What Does the Future Hold for Cryptocurrencies?
Cryptocurrencies – For the past few years have functioned as assets, a high risk, win or lose option to increase your wealth and get rich very quickly but I’ve come to realize that they do not really act as what they truly are, currencies. Cryptocurrencies were meant to provide a truly cashless system of payments that exists solely in the intricate webs of the internet. However, they have evolved from that early mindset to a more stock-like approach that may spell bad for its future.
Cryptocurrencies at the start actually functioned as currencies. Remember those tales of a man buying pizza for a large number of bitcoins and later regretting it when bitcoin appreciated. This little story symbolizes what the creator of Bitcoin envisioned for his brainchild, a society with freedom and anonymity, not the centralized captivity “regular” currencies impose on us. However, Bitcoin today is totally different and works just like the stock market. Everything is tagged in US dollars, we carefully set margins for buying and selling, and try to prevent losses. Even as lovers of the cryptoworld, we don’t actually spend in Bitcoin and wouldn’t hesitate to transfer our money to dollars if there is a market crash.
But why does this exist? Why do we behave this way? There are a couple of reasons. First, volatility. Volatility is a key element of Cryptocurrencies that reduces the possibility of its adaptation as a real currency. The price could rise and fall drastically and this could affect sellers of products as they have to set prices almost every hour to ensure they stay profitable. For example, if a product is going for 2BTC at $8,000 but the price crashes to $1,000, 2BTC would be worth less and the seller could run out of business. It is too inefficient and unfeasible to change price levels in such a short time period.
Cryptocurrencies may appear unperturbed by the lack of support from international governments, but we fail to realize that an open environment for trading and exchange, is just what we need for Bitcoin and other cryptocurrencies to be successful. We’ve seen the ban of ICOs in prominent markets like South Korea and China and crackdowns on exchanges in the China also, to the extent that exchanges there are classified as ‘dead’. We’ve also seen growing tensions between diehard Bitcoin promoters and the government. For example, Mario Draghi has indicated that the only reason the E.U. has not regulated the market is because it’s still ‘low impact’. However, as the market continues to grow and Bitcoin continues to hit and surpass all-time highs, the impact of Bitcoin is becoming more profound. But what happens when Bitcoin becomes ‘high’ impact?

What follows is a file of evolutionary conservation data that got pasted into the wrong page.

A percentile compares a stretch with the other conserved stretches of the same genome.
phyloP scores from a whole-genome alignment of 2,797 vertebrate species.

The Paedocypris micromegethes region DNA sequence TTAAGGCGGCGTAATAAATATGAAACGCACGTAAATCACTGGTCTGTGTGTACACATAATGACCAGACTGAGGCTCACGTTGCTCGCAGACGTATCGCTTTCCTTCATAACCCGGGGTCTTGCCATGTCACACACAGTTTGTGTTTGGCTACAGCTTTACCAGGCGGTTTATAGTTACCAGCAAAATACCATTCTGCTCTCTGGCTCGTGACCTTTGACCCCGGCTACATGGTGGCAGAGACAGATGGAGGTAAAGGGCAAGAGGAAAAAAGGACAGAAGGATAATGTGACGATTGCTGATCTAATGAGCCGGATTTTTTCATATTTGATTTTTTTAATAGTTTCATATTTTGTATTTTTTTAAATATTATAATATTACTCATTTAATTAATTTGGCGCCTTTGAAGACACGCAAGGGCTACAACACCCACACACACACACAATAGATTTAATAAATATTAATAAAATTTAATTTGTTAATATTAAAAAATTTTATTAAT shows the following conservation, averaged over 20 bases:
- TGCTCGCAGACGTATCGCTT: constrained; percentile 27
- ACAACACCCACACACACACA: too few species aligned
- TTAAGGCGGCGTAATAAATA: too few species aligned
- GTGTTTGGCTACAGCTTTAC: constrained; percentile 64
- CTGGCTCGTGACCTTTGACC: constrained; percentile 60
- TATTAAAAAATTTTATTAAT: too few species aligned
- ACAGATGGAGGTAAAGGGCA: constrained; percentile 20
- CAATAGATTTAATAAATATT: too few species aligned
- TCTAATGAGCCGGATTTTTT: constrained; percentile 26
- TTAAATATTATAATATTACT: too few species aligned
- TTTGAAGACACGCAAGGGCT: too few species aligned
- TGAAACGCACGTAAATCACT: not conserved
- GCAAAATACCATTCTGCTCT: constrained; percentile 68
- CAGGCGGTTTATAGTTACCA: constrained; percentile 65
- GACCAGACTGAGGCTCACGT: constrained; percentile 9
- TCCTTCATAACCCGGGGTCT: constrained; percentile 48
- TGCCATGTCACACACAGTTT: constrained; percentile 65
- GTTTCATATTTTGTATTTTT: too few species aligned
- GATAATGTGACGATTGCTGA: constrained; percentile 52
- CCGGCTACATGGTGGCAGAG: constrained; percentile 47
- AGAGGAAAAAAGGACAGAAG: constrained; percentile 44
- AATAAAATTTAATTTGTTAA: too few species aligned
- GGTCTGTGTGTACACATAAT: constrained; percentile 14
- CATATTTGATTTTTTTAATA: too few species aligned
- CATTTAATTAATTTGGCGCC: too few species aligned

I once read that for Bitcoin to be truly accepted as a currency, it must be worth about $1 million per coin, so we could use satoshis to buy everyday products like apples and milk. But I ask the question, would Bitcoin ever reach peaks like that? And even though it does, would it be as widespread as we expect it be at that time? I would guess that this $1 million feat is about 4-5 years ahead of us but I believe at that time, governments would realize the gravity of Bitcoin and attempt to stop its trading. On the contrary, Bitcoin may also become too big to destroy.
In my opinion for Bitcoin to ever become a real currency, it must change its current message. It shouldn’t be the mainstream “buy bitcoin to get rich” but “TRADE in Bitcoin” Once we all start to trade in Bitcoin, the cryptocurrency market would be unstoppable and bitcoin would reach its true potential.